5
Even in the event that the court were to accept the accused’s version, it is submitted with respect that he can-
not escape a finding that he acted with dolus eventualis by arming himself and, whilst approaching the ‘dan-
ger’, foresaw the possibility that he may shoot and kill someone but reconciled himself with this possibility by
walking into the bathroom and then without objective or subjective cause, fired four shots into a small toilet
cubicle whilst anticipating that someone was in the cubicle and likely to be killed.
6
Whether Judge Masipa’s verdict was based on an interpretation of law or an evaluation of the facts and if
the former, whether her interpretation of the law was faulty, remains to be seen. This will be the subject
of the pending appeal and the Supreme Court of Appeal will decisively settle the matter. Nonetheless,
the time is ripe to evaluate error in objecto in order to understand its place in the broader scheme of
South African criminal law. This article will thus consider error in objecto in light of the two most
critical shifts in our law on mens rea in an attempt to provide a holistic understanding of the principle:
the move towards a subjective test for dolus; and the recognition of knowledge of unlawfulness as a
component of mens rea. It will be shown that any potential role that error in objecto may have in South
African criminal law is contingent on recognising the centrality of mens rea and a subjective enquiry
into intention.
The Move towards a Subjective Test for Dolus
Jurisdictions can broadly be divided into two approach categories with regard to assessing fault: psycho-
logical systems of fault
7
and normative systems of fault.
8
Psychological approaches to fault predomi-
nantly entail subjective assessments while normative approaches to fault generally entail objective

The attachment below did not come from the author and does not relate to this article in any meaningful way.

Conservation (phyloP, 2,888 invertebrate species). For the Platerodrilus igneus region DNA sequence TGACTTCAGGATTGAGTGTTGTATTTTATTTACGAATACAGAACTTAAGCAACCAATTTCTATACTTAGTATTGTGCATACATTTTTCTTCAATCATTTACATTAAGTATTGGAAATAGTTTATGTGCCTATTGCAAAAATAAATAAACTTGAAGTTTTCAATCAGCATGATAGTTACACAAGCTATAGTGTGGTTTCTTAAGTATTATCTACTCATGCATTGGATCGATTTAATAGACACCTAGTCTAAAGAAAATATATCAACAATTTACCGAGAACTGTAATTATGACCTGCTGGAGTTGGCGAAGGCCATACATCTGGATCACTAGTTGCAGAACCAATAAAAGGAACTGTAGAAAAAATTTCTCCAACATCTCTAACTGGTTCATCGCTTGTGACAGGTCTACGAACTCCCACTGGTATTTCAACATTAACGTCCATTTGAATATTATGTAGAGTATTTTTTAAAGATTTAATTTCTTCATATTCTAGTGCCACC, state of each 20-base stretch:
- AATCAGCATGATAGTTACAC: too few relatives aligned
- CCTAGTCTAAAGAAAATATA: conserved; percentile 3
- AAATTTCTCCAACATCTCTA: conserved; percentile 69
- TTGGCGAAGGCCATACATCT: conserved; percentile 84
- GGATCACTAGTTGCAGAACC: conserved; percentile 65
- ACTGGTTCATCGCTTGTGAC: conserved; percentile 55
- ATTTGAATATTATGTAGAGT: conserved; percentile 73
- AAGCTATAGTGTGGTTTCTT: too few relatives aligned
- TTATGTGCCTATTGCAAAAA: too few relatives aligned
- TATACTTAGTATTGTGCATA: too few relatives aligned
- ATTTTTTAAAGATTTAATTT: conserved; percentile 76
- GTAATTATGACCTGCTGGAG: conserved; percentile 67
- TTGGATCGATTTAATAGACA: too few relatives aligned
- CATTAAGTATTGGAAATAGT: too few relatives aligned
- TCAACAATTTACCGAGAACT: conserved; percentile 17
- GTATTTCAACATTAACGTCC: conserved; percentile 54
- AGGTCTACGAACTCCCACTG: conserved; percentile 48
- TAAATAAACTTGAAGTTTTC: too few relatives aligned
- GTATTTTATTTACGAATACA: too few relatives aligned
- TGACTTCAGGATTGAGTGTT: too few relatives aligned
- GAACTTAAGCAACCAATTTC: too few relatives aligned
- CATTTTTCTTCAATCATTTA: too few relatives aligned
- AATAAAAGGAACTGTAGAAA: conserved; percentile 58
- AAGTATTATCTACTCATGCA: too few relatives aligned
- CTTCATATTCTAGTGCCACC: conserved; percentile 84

assessments.
9
South Africa predominantly follows a psychological system of fault. It is now trite that
intention is subjectively assessed in South African criminal law, that dolus eventualis is the most
2. Mistaken belief in self-defence.
3. This principle is variously described as error in objecto or error in persona. For the purposes of this article all references to the
term error in objecto will be synonymous with error in persona.Error in objecto can include mistakes beyond merely mistakes
of identity, but this article is restricted to mistaken identity of the victim.
4. SvOscar Leonard Cark (sic) Pistorius ‘Summary of Substantial Facts in Terms of Section 144(3a) of Act 51 of 1977’.
5. Dolus eventualis is often referred to as legal intention. In the context of murder, it occurs where the perpetrator foresees the
possibility of the death occurring and proceeds with his/her conduct, reconciling him/herself with the death: J.M. Burchell,
South African Criminal Law and Procedure Volume 1 General Principles of Criminal Law, 4th edn (Juta: Claremont, 2011)
363.
6. The State Versus Oscar Leonard Carl Pistorius: State’s Heads of Argument at para. 76.
7. South Africa and other common-law systems: Burchell, above n. 5 at 355.
8. For example Germany. See G.P. Fletcher, The Grammar of Criminal LawAmerican, Comparative, and International Vol
One: Foundations (Oxford University Press: Oxford, 2007) 321; J.M. Burchell, above n. 5 at 355.
9. Burchell, above n. 5 at 355.
46 The Journal of Criminal Law 80(1)